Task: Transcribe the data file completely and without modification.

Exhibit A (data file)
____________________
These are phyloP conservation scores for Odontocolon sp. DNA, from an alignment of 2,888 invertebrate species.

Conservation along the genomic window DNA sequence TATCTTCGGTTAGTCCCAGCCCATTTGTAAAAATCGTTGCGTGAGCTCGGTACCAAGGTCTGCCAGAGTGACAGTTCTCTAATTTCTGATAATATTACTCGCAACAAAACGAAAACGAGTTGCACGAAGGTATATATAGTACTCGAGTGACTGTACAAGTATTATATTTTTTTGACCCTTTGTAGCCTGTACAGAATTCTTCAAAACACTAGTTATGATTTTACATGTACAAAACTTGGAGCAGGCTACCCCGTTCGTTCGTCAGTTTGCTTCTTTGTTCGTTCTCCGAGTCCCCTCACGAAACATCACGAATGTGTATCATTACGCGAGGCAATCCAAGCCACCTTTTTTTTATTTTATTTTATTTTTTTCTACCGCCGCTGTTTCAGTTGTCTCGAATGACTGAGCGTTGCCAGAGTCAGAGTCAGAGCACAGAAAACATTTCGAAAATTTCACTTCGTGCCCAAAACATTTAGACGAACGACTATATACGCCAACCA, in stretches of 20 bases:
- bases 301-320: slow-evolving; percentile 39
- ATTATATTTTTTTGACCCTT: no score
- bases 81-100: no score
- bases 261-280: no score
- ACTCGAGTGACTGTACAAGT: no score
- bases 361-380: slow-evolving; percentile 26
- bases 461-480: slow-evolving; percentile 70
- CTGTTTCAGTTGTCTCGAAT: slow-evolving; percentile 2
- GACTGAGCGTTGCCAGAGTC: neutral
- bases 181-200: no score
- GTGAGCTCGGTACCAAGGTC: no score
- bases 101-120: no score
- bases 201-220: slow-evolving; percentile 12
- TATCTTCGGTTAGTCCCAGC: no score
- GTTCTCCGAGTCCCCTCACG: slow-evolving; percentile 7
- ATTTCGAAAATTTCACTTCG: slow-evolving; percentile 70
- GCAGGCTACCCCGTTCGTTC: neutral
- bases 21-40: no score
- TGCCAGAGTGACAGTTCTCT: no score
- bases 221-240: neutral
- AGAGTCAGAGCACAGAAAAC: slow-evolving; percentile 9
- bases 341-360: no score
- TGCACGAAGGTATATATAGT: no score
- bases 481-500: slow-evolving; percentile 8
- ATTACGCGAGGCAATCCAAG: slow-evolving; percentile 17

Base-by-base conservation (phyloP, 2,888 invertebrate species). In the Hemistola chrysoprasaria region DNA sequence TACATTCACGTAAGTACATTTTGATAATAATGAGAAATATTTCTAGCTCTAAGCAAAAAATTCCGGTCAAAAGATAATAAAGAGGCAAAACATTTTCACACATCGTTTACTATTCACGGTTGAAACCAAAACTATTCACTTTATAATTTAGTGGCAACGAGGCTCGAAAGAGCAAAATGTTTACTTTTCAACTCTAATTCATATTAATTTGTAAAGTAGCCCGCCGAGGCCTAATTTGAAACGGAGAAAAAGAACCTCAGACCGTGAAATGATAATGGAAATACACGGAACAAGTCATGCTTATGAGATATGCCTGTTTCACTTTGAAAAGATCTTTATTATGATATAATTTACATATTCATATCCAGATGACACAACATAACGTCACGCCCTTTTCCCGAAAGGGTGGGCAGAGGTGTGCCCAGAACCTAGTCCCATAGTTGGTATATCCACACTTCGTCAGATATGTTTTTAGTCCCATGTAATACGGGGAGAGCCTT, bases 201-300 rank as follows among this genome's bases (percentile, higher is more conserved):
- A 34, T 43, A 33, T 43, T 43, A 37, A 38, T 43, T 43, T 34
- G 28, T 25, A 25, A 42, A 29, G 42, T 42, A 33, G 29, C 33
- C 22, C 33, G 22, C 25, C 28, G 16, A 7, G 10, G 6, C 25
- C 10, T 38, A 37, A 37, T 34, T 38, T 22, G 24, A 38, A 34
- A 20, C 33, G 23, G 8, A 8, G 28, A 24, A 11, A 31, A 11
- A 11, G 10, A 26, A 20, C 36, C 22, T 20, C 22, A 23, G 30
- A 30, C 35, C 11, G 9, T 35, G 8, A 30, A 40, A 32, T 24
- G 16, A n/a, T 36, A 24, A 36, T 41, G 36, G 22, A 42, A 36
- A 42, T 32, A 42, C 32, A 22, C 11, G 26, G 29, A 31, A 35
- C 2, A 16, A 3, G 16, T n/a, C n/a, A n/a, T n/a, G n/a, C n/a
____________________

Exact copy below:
These are phyloP conservation scores for Odontocolon sp. DNA, from an alignment of 2,888 invertebrate species.

Conservation along the genomic window DNA sequence TATCTTCGGTTAGTCCCAGCCCATTTGTAAAAATCGTTGCGTGAGCTCGGTACCAAGGTCTGCCAGAGTGACAGTTCTCTAATTTCTGATAATATTACTCGCAACAAAACGAAAACGAGTTGCACGAAGGTATATATAGTACTCGAGTGACTGTACAAGTATTATATTTTTTTGACCCTTTGTAGCCTGTACAGAATTCTTCAAAACACTAGTTATGATTTTACATGTACAAAACTTGGAGCAGGCTACCCCGTTCGTTCGTCAGTTTGCTTCTTTGTTCGTTCTCCGAGTCCCCTCACGAAACATCACGAATGTGTATCATTACGCGAGGCAATCCAAGCCACCTTTTTTTTATTTTATTTTATTTTTTTCTACCGCCGCTGTTTCAGTTGTCTCGAATGACTGAGCGTTGCCAGAGTCAGAGTCAGAGCACAGAAAACATTTCGAAAATTTCACTTCGTGCCCAAAACATTTAGACGAACGACTATATACGCCAACCA, in stretches of 20 bases:
- bases 301-320: slow-evolving; percentile 39
- ATTATATTTTTTTGACCCTT: no score
- bases 81-100: no score
- bases 261-280: no score
- ACTCGAGTGACTGTACAAGT: no score
- bases 361-380: slow-evolving; percentile 26
- bases 461-480: slow-evolving; percentile 70
- CTGTTTCAGTTGTCTCGAAT: slow-evolving; percentile 2
- GACTGAGCGTTGCCAGAGTC: neutral
- bases 181-200: no score
- GTGAGCTCGGTACCAAGGTC: no score
- bases 101-120: no score
- bases 201-220: slow-evolving; percentile 12
- TATCTTCGGTTAGTCCCAGC: no score
- GTTCTCCGAGTCCCCTCACG: slow-evolving; percentile 7
- ATTTCGAAAATTTCACTTCG: slow-evolving; percentile 70
- GCAGGCTACCCCGTTCGTTC: neutral
- bases 21-40: no score
- TGCCAGAGTGACAGTTCTCT: no score
- bases 221-240: neutral
- AGAGTCAGAGCACAGAAAAC: slow-evolving; percentile 9
- bases 341-360: no score
- TGCACGAAGGTATATATAGT: no score
- bases 481-500: slow-evolving; percentile 8
- ATTACGCGAGGCAATCCAAG: slow-evolving; percentile 17

Base-by-base conservation (phyloP, 2,888 invertebrate species). In the Hemistola chrysoprasaria region DNA sequence TACATTCACGTAAGTACATTTTGATAATAATGAGAAATATTTCTAGCTCTAAGCAAAAAATTCCGGTCAAAAGATAATAAAGAGGCAAAACATTTTCACACATCGTTTACTATTCACGGTTGAAACCAAAACTATTCACTTTATAATTTAGTGGCAACGAGGCTCGAAAGAGCAAAATGTTTACTTTTCAACTCTAATTCATATTAATTTGTAAAGTAGCCCGCCGAGGCCTAATTTGAAACGGAGAAAAAGAACCTCAGACCGTGAAATGATAATGGAAATACACGGAACAAGTCATGCTTATGAGATATGCCTGTTTCACTTTGAAAAGATCTTTATTATGATATAATTTACATATTCATATCCAGATGACACAACATAACGTCACGCCCTTTTCCCGAAAGGGTGGGCAGAGGTGTGCCCAGAACCTAGTCCCATAGTTGGTATATCCACACTTCGTCAGATATGTTTTTAGTCCCATGTAATACGGGGAGAGCCTT, bases 201-300 rank as follows among this genome's bases (percentile, higher is more conserved):
- A 34, T 43, A 33, T 43, T 43, A 37, A 38, T 43, T 43, T 34
- G 28, T 25, A 25, A 42, A 29, G 42, T 42, A 33, G 29, C 33
- C 22, C 33, G 22, C 25, C 28, G 16, A 7, G 10, G 6, C 25
- C 10, T 38, A 37, A 37, T 34, T 38, T 22, G 24, A 38, A 34
- A 20, C 33, G 23, G 8, A 8, G 28, A 24, A 11, A 31, A 11
- A 11, G 10, A 26, A 20, C 36, C 22, T 20, C 22, A 23, G 30
- A 30, C 35, C 11, G 9, T 35, G 8, A 30, A 40, A 32, T 24
- G 16, A n/a, T 36, A 24, A 36, T 41, G 36, G 22, A 42, A 36
- A 42, T 32, A 42, C 32, A 22, C 11, G 26, G 29, A 31, A 35
- C 2, A 16, A 3, G 16, T n/a, C n/a, A n/a, T n/a, G n/a, C n/a